The endocannabinoid system (ECS) is obviously very important, given how widely expressed it is throughout the body, and especially in the peripheral and central nervous systems. With the ECS active in these areas, it’s logical to explore potential treatments which involve regulating this system with endocannabinoids and phyto-cannabinoids such as cannabidiol (CBD), that come from cannabis.
Over the past few years, the anecdotes for CBD as an effective remedy for neuropathic pain have started to pile up. In this post, we’ll explore the condition in more depth, and consider any existing evidence on CBD as a useful medication.
What is neuropathic pain?
Neuropathic pain causes irregularities in the sensory system – injury or disease can both be responsible for the condition. The effect of neuropathic pain is disruption between the sensory system and the brain, with the former unable to send messages to the latter. For the patient, this can have two polarizing effects; it either leads to numbness or intense pain.
While sensory system disruptions like carpal tunnel syndrome can be a trigger for neuropathic pain, diabetes, vitamin deficiencies, and drug abuse have also been associated with the illness. Unfortunately, there are few high-quality treatments for neuropathic pain, which often has long-term, debilitating consequences for the patient. However, the extent and severity of symptoms do vary. Evidence supporting dysregulation in the peripheral nervous system as a cause of neuropathic pain has been found; spinal cord and brain injuries are also confirmed causes.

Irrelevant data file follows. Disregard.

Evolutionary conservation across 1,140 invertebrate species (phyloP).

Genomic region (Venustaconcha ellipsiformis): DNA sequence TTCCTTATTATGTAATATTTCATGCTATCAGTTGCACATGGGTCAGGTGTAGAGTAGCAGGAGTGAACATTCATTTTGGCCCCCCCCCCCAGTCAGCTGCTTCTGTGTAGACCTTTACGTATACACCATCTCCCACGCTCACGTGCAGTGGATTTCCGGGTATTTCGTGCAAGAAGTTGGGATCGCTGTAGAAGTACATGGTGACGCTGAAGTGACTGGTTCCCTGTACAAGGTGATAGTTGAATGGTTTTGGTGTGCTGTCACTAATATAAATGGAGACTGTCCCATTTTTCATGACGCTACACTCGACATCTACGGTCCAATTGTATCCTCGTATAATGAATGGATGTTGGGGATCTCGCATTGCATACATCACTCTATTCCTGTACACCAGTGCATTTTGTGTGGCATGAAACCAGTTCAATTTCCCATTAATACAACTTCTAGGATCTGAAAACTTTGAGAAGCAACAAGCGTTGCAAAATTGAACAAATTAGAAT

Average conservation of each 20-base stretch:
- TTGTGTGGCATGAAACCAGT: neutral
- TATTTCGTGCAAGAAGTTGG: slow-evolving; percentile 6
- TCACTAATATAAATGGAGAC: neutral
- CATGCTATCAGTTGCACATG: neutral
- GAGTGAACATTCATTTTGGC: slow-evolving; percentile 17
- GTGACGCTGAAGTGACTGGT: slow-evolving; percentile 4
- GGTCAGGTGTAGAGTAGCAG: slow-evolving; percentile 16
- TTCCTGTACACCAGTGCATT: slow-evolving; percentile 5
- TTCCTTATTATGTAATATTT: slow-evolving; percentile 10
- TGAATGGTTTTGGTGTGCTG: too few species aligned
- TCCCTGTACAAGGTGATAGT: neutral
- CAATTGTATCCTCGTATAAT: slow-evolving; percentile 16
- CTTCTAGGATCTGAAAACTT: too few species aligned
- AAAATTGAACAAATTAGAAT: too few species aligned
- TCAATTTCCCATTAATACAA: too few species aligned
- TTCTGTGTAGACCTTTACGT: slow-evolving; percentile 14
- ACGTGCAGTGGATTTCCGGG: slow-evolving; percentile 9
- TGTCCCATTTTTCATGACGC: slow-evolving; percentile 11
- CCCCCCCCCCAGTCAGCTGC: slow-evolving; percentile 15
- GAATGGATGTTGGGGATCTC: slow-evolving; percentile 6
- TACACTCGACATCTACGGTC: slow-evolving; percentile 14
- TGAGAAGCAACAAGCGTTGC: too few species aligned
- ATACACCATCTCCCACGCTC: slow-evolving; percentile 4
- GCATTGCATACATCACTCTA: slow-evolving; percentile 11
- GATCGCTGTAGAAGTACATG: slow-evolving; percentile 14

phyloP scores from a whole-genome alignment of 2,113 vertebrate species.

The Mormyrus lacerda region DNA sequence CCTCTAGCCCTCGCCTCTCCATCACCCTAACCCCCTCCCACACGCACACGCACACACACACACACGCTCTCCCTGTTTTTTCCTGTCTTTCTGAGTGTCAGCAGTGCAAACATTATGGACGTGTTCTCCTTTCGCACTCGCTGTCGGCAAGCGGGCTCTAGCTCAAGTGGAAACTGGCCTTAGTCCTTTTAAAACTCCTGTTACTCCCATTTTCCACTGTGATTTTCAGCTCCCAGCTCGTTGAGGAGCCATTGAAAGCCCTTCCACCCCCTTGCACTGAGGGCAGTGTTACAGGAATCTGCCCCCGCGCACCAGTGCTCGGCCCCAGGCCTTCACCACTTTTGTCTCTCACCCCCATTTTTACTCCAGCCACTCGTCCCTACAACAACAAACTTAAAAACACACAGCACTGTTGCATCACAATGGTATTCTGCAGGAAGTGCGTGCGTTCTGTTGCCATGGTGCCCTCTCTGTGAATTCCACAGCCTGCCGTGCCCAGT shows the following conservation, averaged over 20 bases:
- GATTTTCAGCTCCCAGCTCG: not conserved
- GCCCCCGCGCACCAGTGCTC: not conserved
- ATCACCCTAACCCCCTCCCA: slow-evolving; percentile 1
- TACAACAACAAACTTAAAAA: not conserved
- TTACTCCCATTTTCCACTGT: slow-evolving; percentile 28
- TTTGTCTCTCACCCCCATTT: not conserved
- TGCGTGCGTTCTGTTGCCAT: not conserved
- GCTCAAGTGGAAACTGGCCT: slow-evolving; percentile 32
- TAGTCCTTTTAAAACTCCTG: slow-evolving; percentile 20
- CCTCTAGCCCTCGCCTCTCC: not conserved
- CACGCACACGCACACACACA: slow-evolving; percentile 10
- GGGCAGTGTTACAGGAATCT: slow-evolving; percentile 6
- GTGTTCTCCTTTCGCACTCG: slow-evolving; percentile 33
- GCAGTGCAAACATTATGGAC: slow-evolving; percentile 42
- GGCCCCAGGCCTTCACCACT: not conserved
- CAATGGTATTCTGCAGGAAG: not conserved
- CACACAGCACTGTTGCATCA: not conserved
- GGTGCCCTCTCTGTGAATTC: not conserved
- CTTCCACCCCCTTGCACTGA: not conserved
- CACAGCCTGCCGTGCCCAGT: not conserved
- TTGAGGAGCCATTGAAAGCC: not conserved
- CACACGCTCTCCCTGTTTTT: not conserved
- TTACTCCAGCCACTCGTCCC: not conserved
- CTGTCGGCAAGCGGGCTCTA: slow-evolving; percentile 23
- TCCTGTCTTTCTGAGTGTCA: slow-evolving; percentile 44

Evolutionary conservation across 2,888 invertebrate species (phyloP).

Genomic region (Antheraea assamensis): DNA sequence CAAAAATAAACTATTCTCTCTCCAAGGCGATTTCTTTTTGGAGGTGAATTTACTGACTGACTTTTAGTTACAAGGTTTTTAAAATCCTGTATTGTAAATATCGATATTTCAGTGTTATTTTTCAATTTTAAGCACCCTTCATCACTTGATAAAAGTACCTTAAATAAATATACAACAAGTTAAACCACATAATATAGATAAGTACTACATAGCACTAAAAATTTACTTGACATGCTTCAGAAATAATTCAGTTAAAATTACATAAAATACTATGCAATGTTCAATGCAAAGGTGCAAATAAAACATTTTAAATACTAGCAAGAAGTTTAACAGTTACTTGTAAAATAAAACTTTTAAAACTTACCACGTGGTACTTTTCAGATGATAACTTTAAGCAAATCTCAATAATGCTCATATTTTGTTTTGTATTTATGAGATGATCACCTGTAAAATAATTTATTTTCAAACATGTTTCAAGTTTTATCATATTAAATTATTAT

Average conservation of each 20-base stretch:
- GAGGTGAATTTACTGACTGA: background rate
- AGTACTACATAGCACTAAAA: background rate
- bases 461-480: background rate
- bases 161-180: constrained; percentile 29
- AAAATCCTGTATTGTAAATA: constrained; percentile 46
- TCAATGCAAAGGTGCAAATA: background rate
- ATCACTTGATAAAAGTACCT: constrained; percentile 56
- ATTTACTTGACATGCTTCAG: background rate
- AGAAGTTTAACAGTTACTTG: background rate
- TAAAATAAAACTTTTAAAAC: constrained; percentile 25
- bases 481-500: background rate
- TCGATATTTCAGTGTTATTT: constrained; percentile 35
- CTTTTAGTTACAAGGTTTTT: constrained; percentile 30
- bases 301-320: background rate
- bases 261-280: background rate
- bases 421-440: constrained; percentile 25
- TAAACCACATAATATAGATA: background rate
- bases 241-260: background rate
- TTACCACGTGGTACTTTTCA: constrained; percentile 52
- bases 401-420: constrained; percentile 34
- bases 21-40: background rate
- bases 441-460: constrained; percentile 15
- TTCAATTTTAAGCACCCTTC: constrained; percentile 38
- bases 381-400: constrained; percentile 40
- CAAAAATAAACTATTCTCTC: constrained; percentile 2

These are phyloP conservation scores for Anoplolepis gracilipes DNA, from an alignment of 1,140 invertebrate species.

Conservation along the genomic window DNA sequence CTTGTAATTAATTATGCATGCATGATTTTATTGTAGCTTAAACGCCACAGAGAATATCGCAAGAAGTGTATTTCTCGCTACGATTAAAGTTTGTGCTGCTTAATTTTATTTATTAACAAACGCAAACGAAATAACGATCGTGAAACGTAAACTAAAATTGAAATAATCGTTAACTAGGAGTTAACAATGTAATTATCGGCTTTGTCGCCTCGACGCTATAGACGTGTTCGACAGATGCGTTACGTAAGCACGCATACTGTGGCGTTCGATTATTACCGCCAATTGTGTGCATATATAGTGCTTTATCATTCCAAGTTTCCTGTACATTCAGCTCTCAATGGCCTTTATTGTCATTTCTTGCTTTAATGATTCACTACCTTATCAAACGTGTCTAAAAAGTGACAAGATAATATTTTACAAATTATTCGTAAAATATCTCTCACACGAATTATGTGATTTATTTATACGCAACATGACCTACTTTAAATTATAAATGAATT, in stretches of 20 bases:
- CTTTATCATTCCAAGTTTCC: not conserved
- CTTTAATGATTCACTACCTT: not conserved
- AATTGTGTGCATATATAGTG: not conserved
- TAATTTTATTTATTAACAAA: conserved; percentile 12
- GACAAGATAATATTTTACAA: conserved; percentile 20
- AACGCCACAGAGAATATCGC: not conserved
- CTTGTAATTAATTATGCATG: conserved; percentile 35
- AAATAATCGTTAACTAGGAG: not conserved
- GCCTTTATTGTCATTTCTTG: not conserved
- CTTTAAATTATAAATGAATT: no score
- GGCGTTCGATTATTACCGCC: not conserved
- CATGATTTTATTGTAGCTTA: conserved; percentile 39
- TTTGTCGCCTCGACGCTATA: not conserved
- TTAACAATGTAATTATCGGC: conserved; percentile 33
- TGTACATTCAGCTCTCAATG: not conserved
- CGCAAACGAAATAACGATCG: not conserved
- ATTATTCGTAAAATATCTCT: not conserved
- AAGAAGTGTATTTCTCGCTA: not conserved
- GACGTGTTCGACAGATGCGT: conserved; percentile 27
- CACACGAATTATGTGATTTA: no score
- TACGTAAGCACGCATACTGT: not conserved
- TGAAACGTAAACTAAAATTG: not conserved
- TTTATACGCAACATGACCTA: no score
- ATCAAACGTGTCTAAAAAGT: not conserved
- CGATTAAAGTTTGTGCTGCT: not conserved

One of the worst things about neuropathic pain is that symptoms are very acute, and do not simply subside. Acute pain is a familiar feeling – we’ve all knocked our elbows or stubbed a toe at some stage – but after a short while, the pain wears off and we can get back to normal. But this isn’t the case for those with neuropathic pain, hence why it can be so disastrous.
Frustratingly, medical experts still have much to learn concerning neuropathic pain and are not completely sure on the overall, detailed effects that the condition has on the body. However, some have suggested that an increased emission of pain-signaling neurotransmitters, more than can be regulated by nerves, is behind the stinging pain. As the nerves in these areas are increasingly affected, persistent pain is an inevitability.
Research into strokes has revealed that brain damage can cause deterioration in the organ which prevents it from blocking pain signals. Moreover, spinal cord issues may result in more pain signals being sent to the brain for no apparent reason.
How cannabinoids may help with neuropathic pain
Cannabis and endocannabinoid system science is cutting-edge in the world of medicine, but still in its infancy. However, there is plenty of encouraging research going on regarding cannabinoids and neuropathic pain. Cannabinoids have been found to reduce and regulate inflammation, while easing neuropathic pain through interactions with alpha-3 glycine receptors, according to a 2012 study published in the Journal of Experimental Medicine.